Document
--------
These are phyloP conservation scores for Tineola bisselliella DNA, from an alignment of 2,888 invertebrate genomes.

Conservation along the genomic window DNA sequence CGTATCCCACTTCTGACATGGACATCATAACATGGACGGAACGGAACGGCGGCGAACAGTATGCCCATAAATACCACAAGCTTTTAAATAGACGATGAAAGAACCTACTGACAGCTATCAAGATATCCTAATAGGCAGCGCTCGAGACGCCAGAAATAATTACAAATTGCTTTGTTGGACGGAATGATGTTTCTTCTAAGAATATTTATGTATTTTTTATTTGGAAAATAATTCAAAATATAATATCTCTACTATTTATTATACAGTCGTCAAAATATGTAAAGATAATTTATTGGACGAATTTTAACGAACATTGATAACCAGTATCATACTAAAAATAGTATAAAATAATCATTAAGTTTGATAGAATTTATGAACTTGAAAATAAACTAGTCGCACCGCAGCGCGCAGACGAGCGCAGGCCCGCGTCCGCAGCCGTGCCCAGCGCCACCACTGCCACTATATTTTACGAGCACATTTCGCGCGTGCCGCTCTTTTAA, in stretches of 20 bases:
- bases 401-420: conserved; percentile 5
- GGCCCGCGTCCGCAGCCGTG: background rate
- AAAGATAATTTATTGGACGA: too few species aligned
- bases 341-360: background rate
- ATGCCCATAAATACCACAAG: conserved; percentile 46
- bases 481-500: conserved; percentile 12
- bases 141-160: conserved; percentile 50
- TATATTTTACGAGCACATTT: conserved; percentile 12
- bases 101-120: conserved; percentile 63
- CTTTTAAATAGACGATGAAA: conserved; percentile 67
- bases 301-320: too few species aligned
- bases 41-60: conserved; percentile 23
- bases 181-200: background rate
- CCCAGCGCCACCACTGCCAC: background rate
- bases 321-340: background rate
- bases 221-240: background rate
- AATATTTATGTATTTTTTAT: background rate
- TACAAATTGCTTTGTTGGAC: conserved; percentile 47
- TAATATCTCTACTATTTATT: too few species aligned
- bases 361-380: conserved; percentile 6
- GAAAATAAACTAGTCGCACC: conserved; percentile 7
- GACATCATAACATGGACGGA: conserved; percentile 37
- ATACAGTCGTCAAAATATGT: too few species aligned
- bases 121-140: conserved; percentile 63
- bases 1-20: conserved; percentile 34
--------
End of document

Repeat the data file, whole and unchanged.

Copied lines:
These are phyloP conservation scores for Tineola bisselliella DNA, from an alignment of 2,888 invertebrate genomes.

Conservation along the genomic window DNA sequence CGTATCCCACTTCTGACATGGACATCATAACATGGACGGAACGGAACGGCGGCGAACAGTATGCCCATAAATACCACAAGCTTTTAAATAGACGATGAAAGAACCTACTGACAGCTATCAAGATATCCTAATAGGCAGCGCTCGAGACGCCAGAAATAATTACAAATTGCTTTGTTGGACGGAATGATGTTTCTTCTAAGAATATTTATGTATTTTTTATTTGGAAAATAATTCAAAATATAATATCTCTACTATTTATTATACAGTCGTCAAAATATGTAAAGATAATTTATTGGACGAATTTTAACGAACATTGATAACCAGTATCATACTAAAAATAGTATAAAATAATCATTAAGTTTGATAGAATTTATGAACTTGAAAATAAACTAGTCGCACCGCAGCGCGCAGACGAGCGCAGGCCCGCGTCCGCAGCCGTGCCCAGCGCCACCACTGCCACTATATTTTACGAGCACATTTCGCGCGTGCCGCTCTTTTAA, in stretches of 20 bases:
- bases 401-420: conserved; percentile 5
- GGCCCGCGTCCGCAGCCGTG: background rate
- AAAGATAATTTATTGGACGA: too few species aligned
- bases 341-360: background rate
- ATGCCCATAAATACCACAAG: conserved; percentile 46
- bases 481-500: conserved; percentile 12
- bases 141-160: conserved; percentile 50
- TATATTTTACGAGCACATTT: conserved; percentile 12
- bases 101-120: conserved; percentile 63
- CTTTTAAATAGACGATGAAA: conserved; percentile 67
- bases 301-320: too few species aligned
- bases 41-60: conserved; percentile 23
- bases 181-200: background rate
- CCCAGCGCCACCACTGCCAC: background rate
- bases 321-340: background rate
- bases 221-240: background rate
- AATATTTATGTATTTTTTAT: background rate
- TACAAATTGCTTTGTTGGAC: conserved; percentile 47
- TAATATCTCTACTATTTATT: too few species aligned
- bases 361-380: conserved; percentile 6
- GAAAATAAACTAGTCGCACC: conserved; percentile 7
- GACATCATAACATGGACGGA: conserved; percentile 37
- ATACAGTCGTCAAAATATGT: too few species aligned
- bases 121-140: conserved; percentile 63
- bases 1-20: conserved; percentile 34